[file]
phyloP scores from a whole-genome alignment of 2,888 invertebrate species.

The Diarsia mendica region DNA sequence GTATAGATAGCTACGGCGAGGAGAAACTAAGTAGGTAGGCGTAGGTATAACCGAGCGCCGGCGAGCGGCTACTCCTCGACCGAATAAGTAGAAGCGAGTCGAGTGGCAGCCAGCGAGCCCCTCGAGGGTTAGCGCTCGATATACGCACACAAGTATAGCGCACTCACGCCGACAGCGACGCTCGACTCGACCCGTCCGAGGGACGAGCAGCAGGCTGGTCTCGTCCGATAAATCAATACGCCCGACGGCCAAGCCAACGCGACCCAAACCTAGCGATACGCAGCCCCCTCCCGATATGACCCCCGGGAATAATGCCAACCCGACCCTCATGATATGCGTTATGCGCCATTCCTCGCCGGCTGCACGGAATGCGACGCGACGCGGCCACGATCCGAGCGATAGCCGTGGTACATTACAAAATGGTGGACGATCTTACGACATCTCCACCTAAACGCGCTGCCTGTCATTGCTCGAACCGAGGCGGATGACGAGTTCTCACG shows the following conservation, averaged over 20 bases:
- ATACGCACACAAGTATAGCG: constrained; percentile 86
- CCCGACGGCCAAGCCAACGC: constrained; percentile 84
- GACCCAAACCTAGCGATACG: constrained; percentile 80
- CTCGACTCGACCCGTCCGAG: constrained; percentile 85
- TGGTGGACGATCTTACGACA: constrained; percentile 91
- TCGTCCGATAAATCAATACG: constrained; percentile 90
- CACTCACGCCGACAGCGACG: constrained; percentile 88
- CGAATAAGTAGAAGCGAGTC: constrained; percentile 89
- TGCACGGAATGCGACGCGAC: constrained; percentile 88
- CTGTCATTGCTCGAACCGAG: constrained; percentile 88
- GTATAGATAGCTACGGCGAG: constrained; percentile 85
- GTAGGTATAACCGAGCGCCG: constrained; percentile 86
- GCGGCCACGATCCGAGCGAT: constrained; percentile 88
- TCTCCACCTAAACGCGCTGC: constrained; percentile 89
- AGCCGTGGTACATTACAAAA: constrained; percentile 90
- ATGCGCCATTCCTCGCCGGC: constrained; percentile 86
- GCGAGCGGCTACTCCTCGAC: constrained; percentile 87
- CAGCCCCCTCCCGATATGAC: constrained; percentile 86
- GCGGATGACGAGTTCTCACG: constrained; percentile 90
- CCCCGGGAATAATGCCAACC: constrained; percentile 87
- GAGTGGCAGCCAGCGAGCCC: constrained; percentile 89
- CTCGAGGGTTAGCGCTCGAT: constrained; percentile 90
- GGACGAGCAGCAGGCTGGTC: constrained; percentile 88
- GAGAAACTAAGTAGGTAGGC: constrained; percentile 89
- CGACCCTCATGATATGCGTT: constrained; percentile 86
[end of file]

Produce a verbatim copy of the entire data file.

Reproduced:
phyloP scores from a whole-genome alignment of 2,888 invertebrate species.

The Diarsia mendica region DNA sequence GTATAGATAGCTACGGCGAGGAGAAACTAAGTAGGTAGGCGTAGGTATAACCGAGCGCCGGCGAGCGGCTACTCCTCGACCGAATAAGTAGAAGCGAGTCGAGTGGCAGCCAGCGAGCCCCTCGAGGGTTAGCGCTCGATATACGCACACAAGTATAGCGCACTCACGCCGACAGCGACGCTCGACTCGACCCGTCCGAGGGACGAGCAGCAGGCTGGTCTCGTCCGATAAATCAATACGCCCGACGGCCAAGCCAACGCGACCCAAACCTAGCGATACGCAGCCCCCTCCCGATATGACCCCCGGGAATAATGCCAACCCGACCCTCATGATATGCGTTATGCGCCATTCCTCGCCGGCTGCACGGAATGCGACGCGACGCGGCCACGATCCGAGCGATAGCCGTGGTACATTACAAAATGGTGGACGATCTTACGACATCTCCACCTAAACGCGCTGCCTGTCATTGCTCGAACCGAGGCGGATGACGAGTTCTCACG shows the following conservation, averaged over 20 bases:
- ATACGCACACAAGTATAGCG: constrained; percentile 86
- CCCGACGGCCAAGCCAACGC: constrained; percentile 84
- GACCCAAACCTAGCGATACG: constrained; percentile 80
- CTCGACTCGACCCGTCCGAG: constrained; percentile 85
- TGGTGGACGATCTTACGACA: constrained; percentile 91
- TCGTCCGATAAATCAATACG: constrained; percentile 90
- CACTCACGCCGACAGCGACG: constrained; percentile 88
- CGAATAAGTAGAAGCGAGTC: constrained; percentile 89
- TGCACGGAATGCGACGCGAC: constrained; percentile 88
- CTGTCATTGCTCGAACCGAG: constrained; percentile 88
- GTATAGATAGCTACGGCGAG: constrained; percentile 85
- GTAGGTATAACCGAGCGCCG: constrained; percentile 86
- GCGGCCACGATCCGAGCGAT: constrained; percentile 88
- TCTCCACCTAAACGCGCTGC: constrained; percentile 89
- AGCCGTGGTACATTACAAAA: constrained; percentile 90
- ATGCGCCATTCCTCGCCGGC: constrained; percentile 86
- GCGAGCGGCTACTCCTCGAC: constrained; percentile 87
- CAGCCCCCTCCCGATATGAC: constrained; percentile 86
- GCGGATGACGAGTTCTCACG: constrained; percentile 90
- CCCCGGGAATAATGCCAACC: constrained; percentile 87
- GAGTGGCAGCCAGCGAGCCC: constrained; percentile 89
- CTCGAGGGTTAGCGCTCGAT: constrained; percentile 90
- GGACGAGCAGCAGGCTGGTC: constrained; percentile 88
- GAGAAACTAAGTAGGTAGGC: constrained; percentile 89
- CGACCCTCATGATATGCGTT: constrained; percentile 86